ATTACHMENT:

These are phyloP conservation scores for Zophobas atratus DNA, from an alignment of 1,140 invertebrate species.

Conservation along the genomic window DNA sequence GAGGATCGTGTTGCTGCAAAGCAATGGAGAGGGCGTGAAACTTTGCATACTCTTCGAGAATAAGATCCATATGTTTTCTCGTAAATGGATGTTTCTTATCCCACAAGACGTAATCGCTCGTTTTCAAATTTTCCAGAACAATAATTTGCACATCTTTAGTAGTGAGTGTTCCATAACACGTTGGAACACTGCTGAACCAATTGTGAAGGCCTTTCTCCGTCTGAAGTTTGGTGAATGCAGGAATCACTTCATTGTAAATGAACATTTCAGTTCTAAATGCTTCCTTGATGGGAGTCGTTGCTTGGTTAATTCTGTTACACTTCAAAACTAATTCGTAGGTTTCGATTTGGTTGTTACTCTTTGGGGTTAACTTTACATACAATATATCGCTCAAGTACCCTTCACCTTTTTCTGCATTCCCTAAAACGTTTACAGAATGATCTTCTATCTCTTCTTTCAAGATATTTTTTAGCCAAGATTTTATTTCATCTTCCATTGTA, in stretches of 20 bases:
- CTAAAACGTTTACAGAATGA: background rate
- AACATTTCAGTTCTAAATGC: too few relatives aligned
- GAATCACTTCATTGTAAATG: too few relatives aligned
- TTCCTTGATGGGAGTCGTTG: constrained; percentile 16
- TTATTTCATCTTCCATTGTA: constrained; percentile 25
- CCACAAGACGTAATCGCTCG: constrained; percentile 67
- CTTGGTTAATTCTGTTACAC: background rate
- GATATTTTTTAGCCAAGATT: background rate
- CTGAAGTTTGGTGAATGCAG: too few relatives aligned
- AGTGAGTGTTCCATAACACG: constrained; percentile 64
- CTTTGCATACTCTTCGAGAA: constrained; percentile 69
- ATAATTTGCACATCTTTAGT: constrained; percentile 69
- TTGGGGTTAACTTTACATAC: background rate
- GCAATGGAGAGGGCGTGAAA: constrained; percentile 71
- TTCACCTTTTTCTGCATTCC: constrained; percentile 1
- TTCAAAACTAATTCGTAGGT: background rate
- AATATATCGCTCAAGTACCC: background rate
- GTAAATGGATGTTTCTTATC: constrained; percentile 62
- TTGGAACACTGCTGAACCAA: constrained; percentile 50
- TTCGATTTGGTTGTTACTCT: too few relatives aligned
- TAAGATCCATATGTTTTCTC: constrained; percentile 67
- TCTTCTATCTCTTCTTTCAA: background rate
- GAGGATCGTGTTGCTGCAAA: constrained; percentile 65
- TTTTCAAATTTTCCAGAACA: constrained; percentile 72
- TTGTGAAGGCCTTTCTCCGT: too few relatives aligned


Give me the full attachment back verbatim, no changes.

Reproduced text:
These are phyloP conservation scores for Zophobas atratus DNA, from an alignment of 1,140 invertebrate species.

Conservation along the genomic window DNA sequence GAGGATCGTGTTGCTGCAAAGCAATGGAGAGGGCGTGAAACTTTGCATACTCTTCGAGAATAAGATCCATATGTTTTCTCGTAAATGGATGTTTCTTATCCCACAAGACGTAATCGCTCGTTTTCAAATTTTCCAGAACAATAATTTGCACATCTTTAGTAGTGAGTGTTCCATAACACGTTGGAACACTGCTGAACCAATTGTGAAGGCCTTTCTCCGTCTGAAGTTTGGTGAATGCAGGAATCACTTCATTGTAAATGAACATTTCAGTTCTAAATGCTTCCTTGATGGGAGTCGTTGCTTGGTTAATTCTGTTACACTTCAAAACTAATTCGTAGGTTTCGATTTGGTTGTTACTCTTTGGGGTTAACTTTACATACAATATATCGCTCAAGTACCCTTCACCTTTTTCTGCATTCCCTAAAACGTTTACAGAATGATCTTCTATCTCTTCTTTCAAGATATTTTTTAGCCAAGATTTTATTTCATCTTCCATTGTA, in stretches of 20 bases:
- CTAAAACGTTTACAGAATGA: background rate
- AACATTTCAGTTCTAAATGC: too few relatives aligned
- GAATCACTTCATTGTAAATG: too few relatives aligned
- TTCCTTGATGGGAGTCGTTG: constrained; percentile 16
- TTATTTCATCTTCCATTGTA: constrained; percentile 25
- CCACAAGACGTAATCGCTCG: constrained; percentile 67
- CTTGGTTAATTCTGTTACAC: background rate
- GATATTTTTTAGCCAAGATT: background rate
- CTGAAGTTTGGTGAATGCAG: too few relatives aligned
- AGTGAGTGTTCCATAACACG: constrained; percentile 64
- CTTTGCATACTCTTCGAGAA: constrained; percentile 69
- ATAATTTGCACATCTTTAGT: constrained; percentile 69
- TTGGGGTTAACTTTACATAC: background rate
- GCAATGGAGAGGGCGTGAAA: constrained; percentile 71
- TTCACCTTTTTCTGCATTCC: constrained; percentile 1
- TTCAAAACTAATTCGTAGGT: background rate
- AATATATCGCTCAAGTACCC: background rate
- GTAAATGGATGTTTCTTATC: constrained; percentile 62
- TTGGAACACTGCTGAACCAA: constrained; percentile 50
- TTCGATTTGGTTGTTACTCT: too few relatives aligned
- TAAGATCCATATGTTTTCTC: constrained; percentile 67
- TCTTCTATCTCTTCTTTCAA: background rate
- GAGGATCGTGTTGCTGCAAA: constrained; percentile 65
- TTTTCAAATTTTCCAGAACA: constrained; percentile 72
- TTGTGAAGGCCTTTCTCCGT: too few relatives aligned